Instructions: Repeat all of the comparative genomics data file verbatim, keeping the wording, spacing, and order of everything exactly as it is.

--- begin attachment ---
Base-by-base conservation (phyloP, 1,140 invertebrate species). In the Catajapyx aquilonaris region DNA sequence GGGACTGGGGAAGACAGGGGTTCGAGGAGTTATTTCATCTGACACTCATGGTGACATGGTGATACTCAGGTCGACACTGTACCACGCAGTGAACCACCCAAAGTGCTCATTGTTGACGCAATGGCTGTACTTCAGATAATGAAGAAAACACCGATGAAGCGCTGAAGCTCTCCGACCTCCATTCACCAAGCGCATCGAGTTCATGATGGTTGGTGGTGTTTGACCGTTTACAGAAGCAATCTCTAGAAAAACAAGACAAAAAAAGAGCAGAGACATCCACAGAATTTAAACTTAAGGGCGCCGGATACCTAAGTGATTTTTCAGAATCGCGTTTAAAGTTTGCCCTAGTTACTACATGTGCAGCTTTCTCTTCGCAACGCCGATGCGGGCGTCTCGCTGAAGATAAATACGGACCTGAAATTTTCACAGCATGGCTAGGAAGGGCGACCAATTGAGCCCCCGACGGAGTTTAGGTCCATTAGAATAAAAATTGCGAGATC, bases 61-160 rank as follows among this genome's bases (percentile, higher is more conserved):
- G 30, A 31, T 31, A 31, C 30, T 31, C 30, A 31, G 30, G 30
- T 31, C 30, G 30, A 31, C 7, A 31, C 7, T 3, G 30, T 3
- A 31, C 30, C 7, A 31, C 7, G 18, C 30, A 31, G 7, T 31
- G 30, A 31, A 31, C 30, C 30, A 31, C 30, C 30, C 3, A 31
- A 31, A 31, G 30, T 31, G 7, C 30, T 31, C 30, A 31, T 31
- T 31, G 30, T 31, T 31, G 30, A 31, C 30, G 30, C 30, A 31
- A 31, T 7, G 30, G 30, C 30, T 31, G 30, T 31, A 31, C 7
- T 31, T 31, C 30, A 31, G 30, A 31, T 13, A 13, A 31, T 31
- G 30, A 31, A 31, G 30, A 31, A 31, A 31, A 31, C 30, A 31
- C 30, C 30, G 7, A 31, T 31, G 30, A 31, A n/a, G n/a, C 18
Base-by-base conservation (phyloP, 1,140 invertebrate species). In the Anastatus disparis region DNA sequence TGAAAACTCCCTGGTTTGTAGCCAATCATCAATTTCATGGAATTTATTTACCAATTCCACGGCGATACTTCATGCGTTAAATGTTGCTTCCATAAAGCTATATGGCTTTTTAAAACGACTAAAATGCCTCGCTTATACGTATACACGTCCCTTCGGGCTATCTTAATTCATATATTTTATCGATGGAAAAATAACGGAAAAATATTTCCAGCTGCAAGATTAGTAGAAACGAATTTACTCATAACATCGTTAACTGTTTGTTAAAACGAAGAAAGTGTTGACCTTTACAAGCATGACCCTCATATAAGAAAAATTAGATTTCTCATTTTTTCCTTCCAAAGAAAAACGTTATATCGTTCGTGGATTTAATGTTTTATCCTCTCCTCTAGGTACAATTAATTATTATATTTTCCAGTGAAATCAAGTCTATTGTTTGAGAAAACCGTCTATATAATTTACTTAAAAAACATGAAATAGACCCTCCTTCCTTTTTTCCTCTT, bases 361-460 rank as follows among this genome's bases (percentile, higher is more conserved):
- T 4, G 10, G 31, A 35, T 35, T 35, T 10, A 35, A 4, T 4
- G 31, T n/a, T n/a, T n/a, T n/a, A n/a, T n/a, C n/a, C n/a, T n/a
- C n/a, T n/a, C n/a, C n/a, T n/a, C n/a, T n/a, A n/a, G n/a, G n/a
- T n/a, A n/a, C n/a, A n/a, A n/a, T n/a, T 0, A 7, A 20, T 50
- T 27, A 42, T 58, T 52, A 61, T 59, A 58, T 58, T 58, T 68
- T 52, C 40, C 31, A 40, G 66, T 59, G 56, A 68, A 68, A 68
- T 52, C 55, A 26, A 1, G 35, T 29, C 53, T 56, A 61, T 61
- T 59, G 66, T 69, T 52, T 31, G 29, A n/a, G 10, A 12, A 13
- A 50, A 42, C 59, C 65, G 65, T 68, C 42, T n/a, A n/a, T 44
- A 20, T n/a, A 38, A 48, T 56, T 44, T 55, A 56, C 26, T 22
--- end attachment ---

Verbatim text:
Base-by-base conservation (phyloP, 1,140 invertebrate species). In the Catajapyx aquilonaris region DNA sequence GGGACTGGGGAAGACAGGGGTTCGAGGAGTTATTTCATCTGACACTCATGGTGACATGGTGATACTCAGGTCGACACTGTACCACGCAGTGAACCACCCAAAGTGCTCATTGTTGACGCAATGGCTGTACTTCAGATAATGAAGAAAACACCGATGAAGCGCTGAAGCTCTCCGACCTCCATTCACCAAGCGCATCGAGTTCATGATGGTTGGTGGTGTTTGACCGTTTACAGAAGCAATCTCTAGAAAAACAAGACAAAAAAAGAGCAGAGACATCCACAGAATTTAAACTTAAGGGCGCCGGATACCTAAGTGATTTTTCAGAATCGCGTTTAAAGTTTGCCCTAGTTACTACATGTGCAGCTTTCTCTTCGCAACGCCGATGCGGGCGTCTCGCTGAAGATAAATACGGACCTGAAATTTTCACAGCATGGCTAGGAAGGGCGACCAATTGAGCCCCCGACGGAGTTTAGGTCCATTAGAATAAAAATTGCGAGATC, bases 61-160 rank as follows among this genome's bases (percentile, higher is more conserved):
- G 30, A 31, T 31, A 31, C 30, T 31, C 30, A 31, G 30, G 30
- T 31, C 30, G 30, A 31, C 7, A 31, C 7, T 3, G 30, T 3
- A 31, C 30, C 7, A 31, C 7, G 18, C 30, A 31, G 7, T 31
- G 30, A 31, A 31, C 30, C 30, A 31, C 30, C 30, C 3, A 31
- A 31, A 31, G 30, T 31, G 7, C 30, T 31, C 30, A 31, T 31
- T 31, G 30, T 31, T 31, G 30, A 31, C 30, G 30, C 30, A 31
- A 31, T 7, G 30, G 30, C 30, T 31, G 30, T 31, A 31, C 7
- T 31, T 31, C 30, A 31, G 30, A 31, T 13, A 13, A 31, T 31
- G 30, A 31, A 31, G 30, A 31, A 31, A 31, A 31, C 30, A 31
- C 30, C 30, G 7, A 31, T 31, G 30, A 31, A n/a, G n/a, C 18
Base-by-base conservation (phyloP, 1,140 invertebrate species). In the Anastatus disparis region DNA sequence TGAAAACTCCCTGGTTTGTAGCCAATCATCAATTTCATGGAATTTATTTACCAATTCCACGGCGATACTTCATGCGTTAAATGTTGCTTCCATAAAGCTATATGGCTTTTTAAAACGACTAAAATGCCTCGCTTATACGTATACACGTCCCTTCGGGCTATCTTAATTCATATATTTTATCGATGGAAAAATAACGGAAAAATATTTCCAGCTGCAAGATTAGTAGAAACGAATTTACTCATAACATCGTTAACTGTTTGTTAAAACGAAGAAAGTGTTGACCTTTACAAGCATGACCCTCATATAAGAAAAATTAGATTTCTCATTTTTTCCTTCCAAAGAAAAACGTTATATCGTTCGTGGATTTAATGTTTTATCCTCTCCTCTAGGTACAATTAATTATTATATTTTCCAGTGAAATCAAGTCTATTGTTTGAGAAAACCGTCTATATAATTTACTTAAAAAACATGAAATAGACCCTCCTTCCTTTTTTCCTCTT, bases 361-460 rank as follows among this genome's bases (percentile, higher is more conserved):
- T 4, G 10, G 31, A 35, T 35, T 35, T 10, A 35, A 4, T 4
- G 31, T n/a, T n/a, T n/a, T n/a, A n/a, T n/a, C n/a, C n/a, T n/a
- C n/a, T n/a, C n/a, C n/a, T n/a, C n/a, T n/a, A n/a, G n/a, G n/a
- T n/a, A n/a, C n/a, A n/a, A n/a, T n/a, T 0, A 7, A 20, T 50
- T 27, A 42, T 58, T 52, A 61, T 59, A 58, T 58, T 58, T 68
- T 52, C 40, C 31, A 40, G 66, T 59, G 56, A 68, A 68, A 68
- T 52, C 55, A 26, A 1, G 35, T 29, C 53, T 56, A 61, T 61
- T 59, G 66, T 69, T 52, T 31, G 29, A n/a, G 10, A 12, A 13
- A 50, A 42, C 59, C 65, G 65, T 68, C 42, T n/a, A n/a, T 44
- A 20, T n/a, A 38, A 48, T 56, T 44, T 55, A 56, C 26, T 22